Israel and the Palestinians are sharpening their rhetoric as United States secretary of state, John Kerry, heads back to the region, hoping to nudge the two sides towards a peace framework.
Palestinians and Israelis raise rhetoric ahead of Kerry visit
JERUSALEM // Israel and the Palestinians sharpened their rhetoric as the United States secretary of state, John Kerry, headed to the region on Wednesday hoping to nudge the two sides towards a peace framework.
The latest US quest for a long-elusive peace deal has shown little sign of progress since Mr Kerry revived direct talks in July, and this week leaders from both sides questioned the other’s commitment to ending the decades-old conflict.
The Palestinian president, Mahmoud Abbas, warned on Tuesday that his side would take “diplomatic and legal” action against Israel to halt the expansion of Jewish settlements on land the Palestinians want for their future state.
“We will not remain patient as the settlement cancer spreads, especially in (annexed Arab east) Jerusalem, and we will use our right as a UN observer state by taking political, diplomatic and legal action to stop it,” he said. “These actions... threaten to destroy the two-state solution.”
Ahead of Mr Kerry’s visit, the sides have been squabbling over the Jordan Valley, a strategic part of the West Bank along the border with neighbouring Jordan. Israel wants to retain a security presence in the Jordan Valley even after a peace deal is reached. The Palestinians reject any Israeli presence in their state.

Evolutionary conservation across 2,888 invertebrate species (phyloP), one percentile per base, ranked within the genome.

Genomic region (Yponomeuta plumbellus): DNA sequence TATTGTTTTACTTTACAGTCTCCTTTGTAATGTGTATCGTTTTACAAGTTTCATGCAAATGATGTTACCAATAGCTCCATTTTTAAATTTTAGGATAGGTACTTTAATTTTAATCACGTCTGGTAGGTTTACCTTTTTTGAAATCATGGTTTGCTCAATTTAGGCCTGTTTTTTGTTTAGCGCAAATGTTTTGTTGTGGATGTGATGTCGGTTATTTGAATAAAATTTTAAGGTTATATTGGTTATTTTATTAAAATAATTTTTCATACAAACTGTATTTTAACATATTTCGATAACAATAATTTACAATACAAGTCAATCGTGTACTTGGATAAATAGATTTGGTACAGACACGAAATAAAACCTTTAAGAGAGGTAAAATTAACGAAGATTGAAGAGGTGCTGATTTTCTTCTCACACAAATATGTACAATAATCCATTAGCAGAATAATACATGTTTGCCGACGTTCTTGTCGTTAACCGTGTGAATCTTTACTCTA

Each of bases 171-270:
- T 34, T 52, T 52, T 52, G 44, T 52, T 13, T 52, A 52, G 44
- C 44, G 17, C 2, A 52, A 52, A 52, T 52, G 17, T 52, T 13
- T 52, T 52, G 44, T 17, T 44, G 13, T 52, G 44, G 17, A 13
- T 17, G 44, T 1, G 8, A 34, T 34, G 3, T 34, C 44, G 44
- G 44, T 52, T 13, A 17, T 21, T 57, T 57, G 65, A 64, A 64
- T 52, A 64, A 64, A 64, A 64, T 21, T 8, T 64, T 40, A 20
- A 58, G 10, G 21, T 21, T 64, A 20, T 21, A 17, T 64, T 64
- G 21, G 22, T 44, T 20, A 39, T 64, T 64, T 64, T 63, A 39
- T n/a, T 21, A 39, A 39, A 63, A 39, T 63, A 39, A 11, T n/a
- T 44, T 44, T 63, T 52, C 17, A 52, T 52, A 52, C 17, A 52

The Israeli military on Wednesday prevented dozens of Palestinian and international activists from building a symbolic village in the Jordan Valley on the shore of the Dead Sea, the activists said.
Salah Al Khawaja, one of the organisers, said the military set up a check point in their way and stopped them and forced them to return back. He said the activists protested on the spot, raising Palestinian flags and signs read “the Jordan Valley is ours.” The Israeli military had no immediate comment.
Mr Al Khawaja said the activists had planned to set up a tent on the shore “as a symbolic response” to Israel actions in the area. Earlier this week, an Israeli ministerial committee voted in favour of annexing the Jordan Valley. The legislation is not expected to pass.
On Thursday, Israeli hardliners plan on breaking ground for a new neighbourhood in a Jordan Valley settlement.
* Agence France-Presse and Associated Press